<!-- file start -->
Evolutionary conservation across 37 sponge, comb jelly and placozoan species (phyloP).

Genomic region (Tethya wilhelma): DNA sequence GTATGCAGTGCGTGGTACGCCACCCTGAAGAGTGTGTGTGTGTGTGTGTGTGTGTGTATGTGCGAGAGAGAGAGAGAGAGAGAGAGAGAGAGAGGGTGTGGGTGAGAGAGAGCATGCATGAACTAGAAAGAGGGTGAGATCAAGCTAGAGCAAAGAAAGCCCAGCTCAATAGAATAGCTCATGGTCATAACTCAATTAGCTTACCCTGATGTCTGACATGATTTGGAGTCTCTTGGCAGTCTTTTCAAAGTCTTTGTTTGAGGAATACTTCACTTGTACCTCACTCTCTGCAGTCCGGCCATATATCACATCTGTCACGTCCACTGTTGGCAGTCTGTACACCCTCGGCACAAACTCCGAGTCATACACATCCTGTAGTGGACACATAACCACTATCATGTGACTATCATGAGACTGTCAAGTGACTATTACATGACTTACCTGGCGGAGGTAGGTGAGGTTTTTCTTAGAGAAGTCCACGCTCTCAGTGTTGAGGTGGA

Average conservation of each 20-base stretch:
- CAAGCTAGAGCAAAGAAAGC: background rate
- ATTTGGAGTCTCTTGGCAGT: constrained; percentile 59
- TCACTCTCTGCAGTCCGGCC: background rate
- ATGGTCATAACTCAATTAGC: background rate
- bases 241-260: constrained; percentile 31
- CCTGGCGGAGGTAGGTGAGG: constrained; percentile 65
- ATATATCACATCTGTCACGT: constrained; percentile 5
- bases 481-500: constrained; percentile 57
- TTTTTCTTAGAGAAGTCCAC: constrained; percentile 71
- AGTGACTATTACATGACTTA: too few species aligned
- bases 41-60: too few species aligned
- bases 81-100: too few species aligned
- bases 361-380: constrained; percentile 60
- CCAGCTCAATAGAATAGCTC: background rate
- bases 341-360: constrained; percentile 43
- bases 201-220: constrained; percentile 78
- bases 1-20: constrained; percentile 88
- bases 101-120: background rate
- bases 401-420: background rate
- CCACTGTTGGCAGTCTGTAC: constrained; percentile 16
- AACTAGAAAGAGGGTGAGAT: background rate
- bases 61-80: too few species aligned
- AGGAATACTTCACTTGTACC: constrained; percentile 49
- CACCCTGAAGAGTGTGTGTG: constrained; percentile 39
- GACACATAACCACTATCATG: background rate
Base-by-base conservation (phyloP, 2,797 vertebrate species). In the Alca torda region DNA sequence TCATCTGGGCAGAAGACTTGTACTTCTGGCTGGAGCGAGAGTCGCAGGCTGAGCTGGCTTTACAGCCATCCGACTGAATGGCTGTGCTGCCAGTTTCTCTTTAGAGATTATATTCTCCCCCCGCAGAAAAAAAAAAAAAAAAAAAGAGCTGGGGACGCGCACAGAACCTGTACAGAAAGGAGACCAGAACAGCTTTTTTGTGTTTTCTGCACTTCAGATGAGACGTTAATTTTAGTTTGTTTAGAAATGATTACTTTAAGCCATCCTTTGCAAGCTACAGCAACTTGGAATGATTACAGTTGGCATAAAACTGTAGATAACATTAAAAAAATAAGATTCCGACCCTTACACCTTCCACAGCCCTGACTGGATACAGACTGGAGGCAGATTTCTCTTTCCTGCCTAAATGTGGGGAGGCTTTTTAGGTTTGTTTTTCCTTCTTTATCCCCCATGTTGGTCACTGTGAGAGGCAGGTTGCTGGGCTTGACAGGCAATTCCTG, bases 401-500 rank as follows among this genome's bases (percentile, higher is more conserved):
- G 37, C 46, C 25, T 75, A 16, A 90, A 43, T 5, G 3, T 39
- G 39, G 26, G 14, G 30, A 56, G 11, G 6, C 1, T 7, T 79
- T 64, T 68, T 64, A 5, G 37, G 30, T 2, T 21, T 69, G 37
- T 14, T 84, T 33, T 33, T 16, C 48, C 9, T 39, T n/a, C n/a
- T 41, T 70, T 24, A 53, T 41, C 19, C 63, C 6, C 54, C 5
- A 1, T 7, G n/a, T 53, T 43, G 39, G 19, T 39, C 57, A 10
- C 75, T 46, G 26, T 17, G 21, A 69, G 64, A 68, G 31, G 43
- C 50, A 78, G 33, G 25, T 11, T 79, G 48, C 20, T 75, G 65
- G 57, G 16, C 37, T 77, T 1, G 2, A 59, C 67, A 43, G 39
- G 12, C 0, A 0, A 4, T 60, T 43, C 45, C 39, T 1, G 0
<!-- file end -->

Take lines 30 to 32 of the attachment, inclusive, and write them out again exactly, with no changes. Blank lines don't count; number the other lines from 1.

- G 37, C 46, C 25, T 75, A 16, A 90, A 43, T 5, G 3, T 39
- G 39, G 26, G 14, G 30, A 56, G 11, G 6, C 1, T 7, T 79
- T 64, T 68, T 64, A 5, G 37, G 30, T 2, T 21, T 69, G 37